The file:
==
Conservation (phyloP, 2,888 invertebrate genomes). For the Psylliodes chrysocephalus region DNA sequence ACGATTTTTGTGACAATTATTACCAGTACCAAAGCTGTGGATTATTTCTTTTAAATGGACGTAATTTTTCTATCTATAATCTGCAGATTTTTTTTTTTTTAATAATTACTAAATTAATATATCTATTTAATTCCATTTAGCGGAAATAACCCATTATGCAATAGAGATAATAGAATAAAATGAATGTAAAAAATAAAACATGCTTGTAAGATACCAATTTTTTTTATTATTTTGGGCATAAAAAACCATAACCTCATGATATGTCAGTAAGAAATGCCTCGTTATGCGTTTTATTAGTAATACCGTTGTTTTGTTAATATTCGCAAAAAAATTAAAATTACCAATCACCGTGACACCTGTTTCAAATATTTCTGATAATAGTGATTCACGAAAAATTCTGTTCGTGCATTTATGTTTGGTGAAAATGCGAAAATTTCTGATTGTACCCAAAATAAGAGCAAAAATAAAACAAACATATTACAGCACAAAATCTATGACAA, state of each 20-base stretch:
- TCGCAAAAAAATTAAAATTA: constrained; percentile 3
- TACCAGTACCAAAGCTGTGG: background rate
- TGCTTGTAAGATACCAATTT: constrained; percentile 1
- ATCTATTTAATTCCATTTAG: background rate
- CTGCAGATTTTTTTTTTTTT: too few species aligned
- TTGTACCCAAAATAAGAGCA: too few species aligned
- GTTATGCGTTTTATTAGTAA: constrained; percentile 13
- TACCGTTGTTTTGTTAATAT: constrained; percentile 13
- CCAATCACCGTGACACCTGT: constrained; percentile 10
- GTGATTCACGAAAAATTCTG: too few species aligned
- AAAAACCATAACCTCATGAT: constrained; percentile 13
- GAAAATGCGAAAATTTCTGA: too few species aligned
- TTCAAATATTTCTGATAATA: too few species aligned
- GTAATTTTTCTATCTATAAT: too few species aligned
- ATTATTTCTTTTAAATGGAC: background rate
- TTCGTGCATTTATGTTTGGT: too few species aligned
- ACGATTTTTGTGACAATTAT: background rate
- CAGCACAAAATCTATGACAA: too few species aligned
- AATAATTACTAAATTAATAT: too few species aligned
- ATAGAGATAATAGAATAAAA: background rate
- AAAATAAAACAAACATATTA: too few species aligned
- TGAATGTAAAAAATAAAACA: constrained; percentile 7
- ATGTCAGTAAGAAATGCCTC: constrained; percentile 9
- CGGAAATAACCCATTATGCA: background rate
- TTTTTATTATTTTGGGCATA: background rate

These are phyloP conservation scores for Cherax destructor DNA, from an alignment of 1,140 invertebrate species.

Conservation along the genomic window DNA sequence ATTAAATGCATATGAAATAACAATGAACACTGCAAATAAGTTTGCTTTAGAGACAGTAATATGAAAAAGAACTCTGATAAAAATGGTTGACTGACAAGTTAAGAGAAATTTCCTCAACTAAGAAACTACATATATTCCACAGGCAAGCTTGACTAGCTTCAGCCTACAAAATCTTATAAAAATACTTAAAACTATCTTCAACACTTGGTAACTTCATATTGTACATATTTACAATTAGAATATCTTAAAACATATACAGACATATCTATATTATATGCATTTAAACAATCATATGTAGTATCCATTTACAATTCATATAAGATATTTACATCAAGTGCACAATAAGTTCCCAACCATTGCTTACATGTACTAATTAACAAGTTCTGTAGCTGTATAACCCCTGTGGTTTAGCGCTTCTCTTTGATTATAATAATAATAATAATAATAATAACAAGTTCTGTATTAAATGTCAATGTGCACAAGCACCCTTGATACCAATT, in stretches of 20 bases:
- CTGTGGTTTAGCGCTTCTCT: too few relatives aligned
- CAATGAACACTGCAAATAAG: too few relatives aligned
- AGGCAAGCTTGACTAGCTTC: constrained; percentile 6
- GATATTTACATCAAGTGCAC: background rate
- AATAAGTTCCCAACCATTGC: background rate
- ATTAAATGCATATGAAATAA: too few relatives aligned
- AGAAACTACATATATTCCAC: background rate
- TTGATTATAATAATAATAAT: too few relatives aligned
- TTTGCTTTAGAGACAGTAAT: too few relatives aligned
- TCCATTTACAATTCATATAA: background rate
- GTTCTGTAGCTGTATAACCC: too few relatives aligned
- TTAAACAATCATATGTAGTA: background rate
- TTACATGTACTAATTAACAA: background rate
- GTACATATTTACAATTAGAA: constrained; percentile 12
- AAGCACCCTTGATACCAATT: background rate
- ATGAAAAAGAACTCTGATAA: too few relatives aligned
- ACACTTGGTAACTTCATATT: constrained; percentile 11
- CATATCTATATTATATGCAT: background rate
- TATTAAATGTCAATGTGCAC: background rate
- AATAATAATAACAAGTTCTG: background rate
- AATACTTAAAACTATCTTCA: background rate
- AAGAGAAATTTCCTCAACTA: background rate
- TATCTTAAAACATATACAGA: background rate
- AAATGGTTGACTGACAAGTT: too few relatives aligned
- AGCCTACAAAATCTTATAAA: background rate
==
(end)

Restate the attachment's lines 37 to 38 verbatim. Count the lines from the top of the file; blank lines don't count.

- TTTGCTTTAGAGACAGTAAT: too few relatives aligned
- TCCATTTACAATTCATATAA: background rate